When Scotch Arrives in Mississippi

For generations Scotch Whisky connoisseurs have learned to recognize and interpret intricate flavors in Scotch Whisky.

In the Atlantic on an island shared with England lies a country roughly the size of Maine.  It is a land known for bagpipes and kilts, where the unicorn is the national animal and the beer is extra potent.  Then, when your hunger overcomes, haggis can be counted on as a staple.  The country is, of course, Scotland, and it is the proper home of Scotch Whisky.

Scotch Whisky only comes from Scotland.  The United Kingdom has gone so far as to structure the law to protect Scotland’s namesake spirit.  In fact, Scotch Whisky is the only whisky allowed to be distilled in Scotland.  There are also strict export laws that prohibit single malt Scotch Whisky from being distributed outside the country except in individual bottles for resale.  This prevents blends from being created outside the country’s borders.

No one knows exactly how long Scotch Whisky has been around.  It is known that whisky has been produced in Scotland for hundreds of years and dates back to the Druids.  At some point that whisky evolved into Scotch Whisky.  It is known that in the 11th century, some of the first Scotch Whisky distilleries were located at Christian monastic sites.

Scotch Whisky begins as malted barley and water and must be aged in oak casks for a minimum of three years in Scotland.  The malted barley must be produced into a mash at the same distiller where it becomes a fermentable substrate only by using endogenous enzyme systems, and must be fermented at that distillery with the addition of yeast only.  Scotch Whisky cannot have any additives other than water and caramel coloring, and the alcohol percentage by volume cannot exceed 94.5% (189 proof).

Types and Categories

While there are only two types of Scotch Whisky, Single Malt Scotch Whisky and Single Grain Scotch Whisky, it is from these two that all blends are derived.  Scotch Whisky is divided into five distinct categories based on its ingredients, distillers and the production process.
Single Malt Scotch Whisky
Contains no other grains other than barley.  Often distilled in pot stills.  Always at a single distillery.
Blended Malt Scotch Whisky
Also known as “vatted malt.”  A blend of single malt Scotch Whiskies from different distilleries.
Single Grain Scotch Whisky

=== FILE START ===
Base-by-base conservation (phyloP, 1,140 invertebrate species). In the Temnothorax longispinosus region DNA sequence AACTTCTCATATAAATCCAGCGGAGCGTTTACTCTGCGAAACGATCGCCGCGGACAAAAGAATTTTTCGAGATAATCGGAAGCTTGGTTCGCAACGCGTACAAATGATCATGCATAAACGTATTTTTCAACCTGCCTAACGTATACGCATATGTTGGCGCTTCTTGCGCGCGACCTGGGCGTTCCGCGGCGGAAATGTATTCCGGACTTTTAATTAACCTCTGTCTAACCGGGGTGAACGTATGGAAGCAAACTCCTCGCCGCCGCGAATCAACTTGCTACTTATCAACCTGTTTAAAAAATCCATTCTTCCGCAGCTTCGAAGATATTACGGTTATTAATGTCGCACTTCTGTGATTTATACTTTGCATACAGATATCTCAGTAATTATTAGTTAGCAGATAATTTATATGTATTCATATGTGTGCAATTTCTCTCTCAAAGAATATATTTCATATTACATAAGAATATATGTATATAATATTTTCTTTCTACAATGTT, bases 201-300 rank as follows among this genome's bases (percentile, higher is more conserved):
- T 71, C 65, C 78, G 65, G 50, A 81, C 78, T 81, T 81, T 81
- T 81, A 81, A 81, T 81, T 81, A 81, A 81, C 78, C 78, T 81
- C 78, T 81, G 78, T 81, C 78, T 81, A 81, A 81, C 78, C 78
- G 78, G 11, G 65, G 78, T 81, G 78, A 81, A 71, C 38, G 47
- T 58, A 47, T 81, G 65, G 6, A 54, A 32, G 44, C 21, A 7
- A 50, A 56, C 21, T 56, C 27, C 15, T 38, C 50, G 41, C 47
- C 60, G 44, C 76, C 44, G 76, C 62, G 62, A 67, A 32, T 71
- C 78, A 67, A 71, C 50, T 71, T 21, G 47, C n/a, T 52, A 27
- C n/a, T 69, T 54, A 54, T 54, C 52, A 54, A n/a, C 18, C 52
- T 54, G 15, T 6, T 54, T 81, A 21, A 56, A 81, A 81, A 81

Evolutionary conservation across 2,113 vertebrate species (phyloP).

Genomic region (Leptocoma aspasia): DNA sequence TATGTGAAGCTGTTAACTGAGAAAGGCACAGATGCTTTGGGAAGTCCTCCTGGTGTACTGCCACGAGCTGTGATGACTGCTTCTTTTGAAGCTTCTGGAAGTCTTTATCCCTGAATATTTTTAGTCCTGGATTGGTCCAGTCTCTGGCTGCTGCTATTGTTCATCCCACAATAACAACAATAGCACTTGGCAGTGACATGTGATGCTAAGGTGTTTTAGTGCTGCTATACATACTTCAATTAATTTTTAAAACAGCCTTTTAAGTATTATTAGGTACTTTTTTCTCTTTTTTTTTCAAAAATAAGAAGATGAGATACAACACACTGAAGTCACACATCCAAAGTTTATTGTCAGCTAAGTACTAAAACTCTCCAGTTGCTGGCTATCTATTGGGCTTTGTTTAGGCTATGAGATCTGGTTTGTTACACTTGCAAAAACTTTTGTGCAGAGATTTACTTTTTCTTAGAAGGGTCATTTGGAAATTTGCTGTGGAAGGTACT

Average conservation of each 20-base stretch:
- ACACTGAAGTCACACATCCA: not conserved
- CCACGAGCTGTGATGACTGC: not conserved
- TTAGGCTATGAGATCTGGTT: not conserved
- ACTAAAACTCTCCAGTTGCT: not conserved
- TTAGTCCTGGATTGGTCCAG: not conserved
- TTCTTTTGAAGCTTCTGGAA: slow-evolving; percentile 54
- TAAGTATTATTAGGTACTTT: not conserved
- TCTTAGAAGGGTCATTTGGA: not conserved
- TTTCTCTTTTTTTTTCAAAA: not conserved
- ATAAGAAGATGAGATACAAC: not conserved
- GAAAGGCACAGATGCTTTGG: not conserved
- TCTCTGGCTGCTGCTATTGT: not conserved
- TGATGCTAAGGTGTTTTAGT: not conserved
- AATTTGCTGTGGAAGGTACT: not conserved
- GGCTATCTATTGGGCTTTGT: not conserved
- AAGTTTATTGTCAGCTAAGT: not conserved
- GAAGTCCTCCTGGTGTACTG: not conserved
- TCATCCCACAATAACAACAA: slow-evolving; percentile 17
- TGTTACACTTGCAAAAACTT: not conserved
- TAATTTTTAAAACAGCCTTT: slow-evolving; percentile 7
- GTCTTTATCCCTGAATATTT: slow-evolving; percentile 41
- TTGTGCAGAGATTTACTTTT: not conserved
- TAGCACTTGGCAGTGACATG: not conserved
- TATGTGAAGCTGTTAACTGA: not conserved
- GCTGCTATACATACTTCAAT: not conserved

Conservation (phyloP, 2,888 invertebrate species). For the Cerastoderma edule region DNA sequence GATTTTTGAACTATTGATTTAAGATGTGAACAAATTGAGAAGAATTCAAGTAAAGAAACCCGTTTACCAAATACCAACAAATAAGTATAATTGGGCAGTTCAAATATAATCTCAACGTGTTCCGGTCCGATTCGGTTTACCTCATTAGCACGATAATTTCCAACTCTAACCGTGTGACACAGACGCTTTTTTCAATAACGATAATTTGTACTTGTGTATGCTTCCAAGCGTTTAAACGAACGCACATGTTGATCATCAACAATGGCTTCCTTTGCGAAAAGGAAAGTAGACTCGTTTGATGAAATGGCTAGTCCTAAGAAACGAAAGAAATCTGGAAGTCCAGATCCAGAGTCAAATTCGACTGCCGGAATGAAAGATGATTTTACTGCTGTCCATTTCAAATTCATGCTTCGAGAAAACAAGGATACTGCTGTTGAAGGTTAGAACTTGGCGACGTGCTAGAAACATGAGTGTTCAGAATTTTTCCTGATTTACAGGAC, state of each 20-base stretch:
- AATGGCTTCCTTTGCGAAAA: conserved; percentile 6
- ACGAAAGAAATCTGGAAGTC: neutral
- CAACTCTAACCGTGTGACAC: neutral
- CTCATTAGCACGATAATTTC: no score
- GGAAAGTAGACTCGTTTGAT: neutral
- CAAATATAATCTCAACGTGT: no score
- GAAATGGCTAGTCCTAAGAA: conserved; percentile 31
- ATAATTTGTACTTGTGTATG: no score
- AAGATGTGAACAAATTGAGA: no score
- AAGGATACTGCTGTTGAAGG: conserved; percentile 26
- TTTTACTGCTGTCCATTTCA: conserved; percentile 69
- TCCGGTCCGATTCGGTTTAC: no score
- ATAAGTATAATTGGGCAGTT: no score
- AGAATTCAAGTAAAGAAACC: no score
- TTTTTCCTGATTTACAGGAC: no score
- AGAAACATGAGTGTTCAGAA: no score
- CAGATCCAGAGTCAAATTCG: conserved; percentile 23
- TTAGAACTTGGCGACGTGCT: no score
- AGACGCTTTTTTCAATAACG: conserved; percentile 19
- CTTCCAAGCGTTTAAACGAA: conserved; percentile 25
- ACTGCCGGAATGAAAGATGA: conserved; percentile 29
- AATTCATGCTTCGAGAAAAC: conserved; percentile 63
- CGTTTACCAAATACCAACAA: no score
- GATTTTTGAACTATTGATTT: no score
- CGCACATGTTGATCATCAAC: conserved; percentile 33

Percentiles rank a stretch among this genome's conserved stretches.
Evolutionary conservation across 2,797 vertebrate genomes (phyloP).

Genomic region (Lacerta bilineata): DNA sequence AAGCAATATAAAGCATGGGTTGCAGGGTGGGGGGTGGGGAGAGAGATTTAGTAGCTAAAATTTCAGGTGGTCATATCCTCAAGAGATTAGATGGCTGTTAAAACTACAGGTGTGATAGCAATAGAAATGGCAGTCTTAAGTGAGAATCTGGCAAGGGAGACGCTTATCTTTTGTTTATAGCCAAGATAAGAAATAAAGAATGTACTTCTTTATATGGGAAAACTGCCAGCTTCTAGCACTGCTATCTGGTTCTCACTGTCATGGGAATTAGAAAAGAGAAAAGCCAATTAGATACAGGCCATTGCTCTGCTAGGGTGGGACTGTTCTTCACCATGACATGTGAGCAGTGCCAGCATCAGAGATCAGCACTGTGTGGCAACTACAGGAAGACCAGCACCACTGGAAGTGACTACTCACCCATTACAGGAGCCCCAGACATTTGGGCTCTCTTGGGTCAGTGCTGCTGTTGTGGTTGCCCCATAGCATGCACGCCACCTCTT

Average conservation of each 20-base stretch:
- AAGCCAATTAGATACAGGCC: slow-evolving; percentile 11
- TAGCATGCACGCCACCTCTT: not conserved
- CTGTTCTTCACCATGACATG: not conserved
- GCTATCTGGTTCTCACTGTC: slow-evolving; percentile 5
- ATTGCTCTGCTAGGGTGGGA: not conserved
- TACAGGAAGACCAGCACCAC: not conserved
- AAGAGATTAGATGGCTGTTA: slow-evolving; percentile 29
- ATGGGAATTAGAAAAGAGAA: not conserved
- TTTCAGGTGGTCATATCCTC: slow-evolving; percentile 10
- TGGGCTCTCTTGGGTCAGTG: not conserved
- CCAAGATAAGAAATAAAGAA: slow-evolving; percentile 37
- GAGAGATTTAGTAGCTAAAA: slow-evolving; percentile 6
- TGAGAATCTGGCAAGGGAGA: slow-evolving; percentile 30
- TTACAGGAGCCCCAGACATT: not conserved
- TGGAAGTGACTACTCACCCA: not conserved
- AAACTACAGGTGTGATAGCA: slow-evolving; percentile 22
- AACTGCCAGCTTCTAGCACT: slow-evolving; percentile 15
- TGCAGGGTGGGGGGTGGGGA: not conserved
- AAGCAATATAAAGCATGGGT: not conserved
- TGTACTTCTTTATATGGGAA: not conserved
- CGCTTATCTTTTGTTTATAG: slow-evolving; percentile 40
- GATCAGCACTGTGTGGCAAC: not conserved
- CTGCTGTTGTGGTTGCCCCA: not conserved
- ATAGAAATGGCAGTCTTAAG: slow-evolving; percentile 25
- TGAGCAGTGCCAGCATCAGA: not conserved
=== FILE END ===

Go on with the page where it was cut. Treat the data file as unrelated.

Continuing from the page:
Produced in a single distillery and other whole grains or cereals are added such as corn and wheat.
Blended Grain Scotch Whisky
A blend of more than one single grain Scotch Whisky from more than one distillery.
Blended Scotch Whisky
One or more single malt Scotch Whiskies blended with one or more single grain Scotch Whiskies.  Uses multiple grains as well as multiple distilleries.


A dram is a pour of Scotch Whisky, sometimes measured in fingers but with no definitive volume.


Scotch is aged and/or finished in oak casks not exceeding 700 liters.  Historically, sherry casks were used.  Today, primarily bourbon and sherry casks are used although many other barrels can be used such as port, cognac, Madeira, calvados, beer, and Bordeaux wine.  However, other barrels can be used in aging or in finishing.  Because of blending and “finish” barrel aging, the resulting spirit will often have “layered” flavors.  And, depending on where you live, you may not have access to some scotch varieties.  For example, you cannot get scotch that has been aged or finished in a Cuban rum cask if you are purchasing in the United States as it is illegal to purchase products that contribute to Cuba in the U.S.

Scotch is aged and is marked with a guaranteed age determined by the youngest of Scotch Whiskies in the blend, and must be aged a minimum of three years.


Scotch can be a particularly stout whisky with an alcohol content by volume ranging between 80 proof and 189 proof.


The water source also has an impact on the final product.  These are the areas along with the water sources that are typical of the area.
Highlands (North)
Uses fresh mountain runoff water for a rumored “velvety” smooth texture.
Lowlands (South)
Rainwater from rivers and streams.
Islay (West)
Rainwater is naturally filtered through a surface layer of peat where it gains a smokier finish.
The Islands (North West)
Mountain spring water is used and the taste can be sharp.
Speyside (Far North)
Pure artisan spring water from deep underground wells.
Campbeltown (South West)
All Campbeltown distilleries draw their water from Crosshill Loch.

According to Chris Clark, Managing Partner and Sommelier at Vintage Wine Market in Ridgeland, “Although the Highland Scotch Whiskies are known for their smoothness, each person will have their own individual tastes.  You can’t just say that one region is best for everyone.”
For more information on Scotch Whisky, flavors and suggestions contact Adam Pate at Vintage Wine Market in Ridgeland, Mississippi at (601) 605-9199.  One of Mississippi’s newest, best, unkept secrets, Vintage Wine Market (www.vintagewinemarket.com), is located in the Renaissance Center next to Fresh Market and provides choices as well as expertise when it comes to their ever expanding selection of Scotch Whiskies.

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